Sam Phillips and Elvis
Johnny Cash was the greatest Sun Records artist in terms of consistency and legacy of work. Sun released seven Johnny Cash albums before Cash moved to Columbia records for the larger part of his career.   It is these Sun recordings that are extremely valuable both as content for licensing purpose and as individual records/iconic possessions, themselves.  In mint condition these vinyl sides from Sun can go for hundreds of dollars.

But Johnny Cash is so much more than these Sun recordings in the 1950s.

Ar Folsom Prison
Part of the story was Johnny Cash's longevity, his rise and fall and rise again.  Part of Cash's legacy was his marriage to the history of country music through June Carter Cash and the Carter family; and part, his amazing progeny: nor only talented children but artistic children.  In large part, Johnny Cash embraced the role of patron saint of country music.  Johnny Cash is sort of like Kevin Bacon in his degrees of separation to nearly all genres of indigenous American music including Jazz, blues, native american, bluegrass, and pop.  Check the YouTube videos with Louis Armstrong, June Carter, Bob Dylan, Bill Monroe, Merle Haggard and Ray Charles--most of which go back to his CBS television show.

Cash in Performance at Folsom Prison
Then there was the late period Johnny Cash. Deeply profound and moving recordings with the heavy metal producer and recording artist, Rick Rubin for American Recordings capturing Johnny Cash in an almost biblical mode.  Hit the YouTube archives for some amazing videos, makes the Reese Witherspoon/Joaquin Phoenix movie seem ridiculous and superfluous by comparison.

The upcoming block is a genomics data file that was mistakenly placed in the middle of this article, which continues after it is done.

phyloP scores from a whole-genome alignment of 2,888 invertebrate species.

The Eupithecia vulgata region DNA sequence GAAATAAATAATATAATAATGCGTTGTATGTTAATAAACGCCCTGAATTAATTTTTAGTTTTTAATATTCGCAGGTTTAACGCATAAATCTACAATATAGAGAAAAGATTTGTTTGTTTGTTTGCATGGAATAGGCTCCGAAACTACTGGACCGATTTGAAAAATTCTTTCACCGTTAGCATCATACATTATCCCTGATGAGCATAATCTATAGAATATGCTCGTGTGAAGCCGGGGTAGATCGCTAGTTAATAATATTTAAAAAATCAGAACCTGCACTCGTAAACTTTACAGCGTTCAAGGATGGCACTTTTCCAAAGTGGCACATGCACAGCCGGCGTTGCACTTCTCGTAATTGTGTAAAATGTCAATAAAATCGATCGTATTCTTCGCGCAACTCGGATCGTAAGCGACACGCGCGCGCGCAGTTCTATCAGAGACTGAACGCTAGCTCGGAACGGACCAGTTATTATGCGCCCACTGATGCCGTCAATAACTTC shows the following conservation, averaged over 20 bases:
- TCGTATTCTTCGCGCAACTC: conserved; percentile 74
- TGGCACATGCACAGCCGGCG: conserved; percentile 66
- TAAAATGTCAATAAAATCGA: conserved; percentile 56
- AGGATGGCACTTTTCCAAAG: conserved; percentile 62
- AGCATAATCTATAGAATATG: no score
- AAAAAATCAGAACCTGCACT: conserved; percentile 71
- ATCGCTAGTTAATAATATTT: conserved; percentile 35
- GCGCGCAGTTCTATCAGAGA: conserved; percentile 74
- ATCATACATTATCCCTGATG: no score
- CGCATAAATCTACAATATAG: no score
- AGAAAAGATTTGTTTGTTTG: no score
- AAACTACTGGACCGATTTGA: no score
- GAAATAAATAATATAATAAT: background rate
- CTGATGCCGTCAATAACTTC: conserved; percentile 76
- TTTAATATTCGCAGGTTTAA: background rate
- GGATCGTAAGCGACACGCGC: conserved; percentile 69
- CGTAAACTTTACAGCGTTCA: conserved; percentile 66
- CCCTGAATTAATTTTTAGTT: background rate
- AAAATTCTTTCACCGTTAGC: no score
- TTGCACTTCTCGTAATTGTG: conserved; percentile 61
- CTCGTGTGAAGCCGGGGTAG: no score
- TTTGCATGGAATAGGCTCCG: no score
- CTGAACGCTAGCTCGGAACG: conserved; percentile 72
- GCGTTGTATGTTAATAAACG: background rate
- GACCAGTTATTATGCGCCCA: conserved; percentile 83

Oh, and one more thing, Johnny Cash at Folsom Prison and San Quentin are the greatest law-related recordings in western culture.


  1. I've had problems adjusting to posting in Blogger from the Chrome platform by way of explanation for issues that arose since Friday. I suppose I thought since Blogger is a Google product it would be a little more seamless than in my former browser. Um, not.

    So I wanted to add a note about the Johnny Cash family and extended family who I met during the early 90s when I originated some of the original discussion forums on AOL when AOL's proprietary accounts were the easiest and cleanest way to be online. I was delighted to interact with Kathy Cash who ran the House of Case, Patsi Bale Cox who was at one time Johnny's personal secretary, and Carlene Carter. These are all wonderful and talented folks and it was a great honor to get to know them in those years.

  2. That's some great writin', BL.

    Sun, I believe, is no longer Sam Phillips, but probably an office with an attorney and a contractual cash register. It's spiritually poignent watching a music recording / distribution company get ripped off. Makes you wonder, looking at the amounts described above, how much in these matters was slated to be sent to the Cash family and the other musicians on these recordings who made the whole shebang worth our continued attention half a century or more later. Those are tears on my blue suede shoes.

  3. Yeah, an attorney with a Porsche Boxster outside ready to go.

  4. Thanks, Okiedoke. This story evoked some great memories.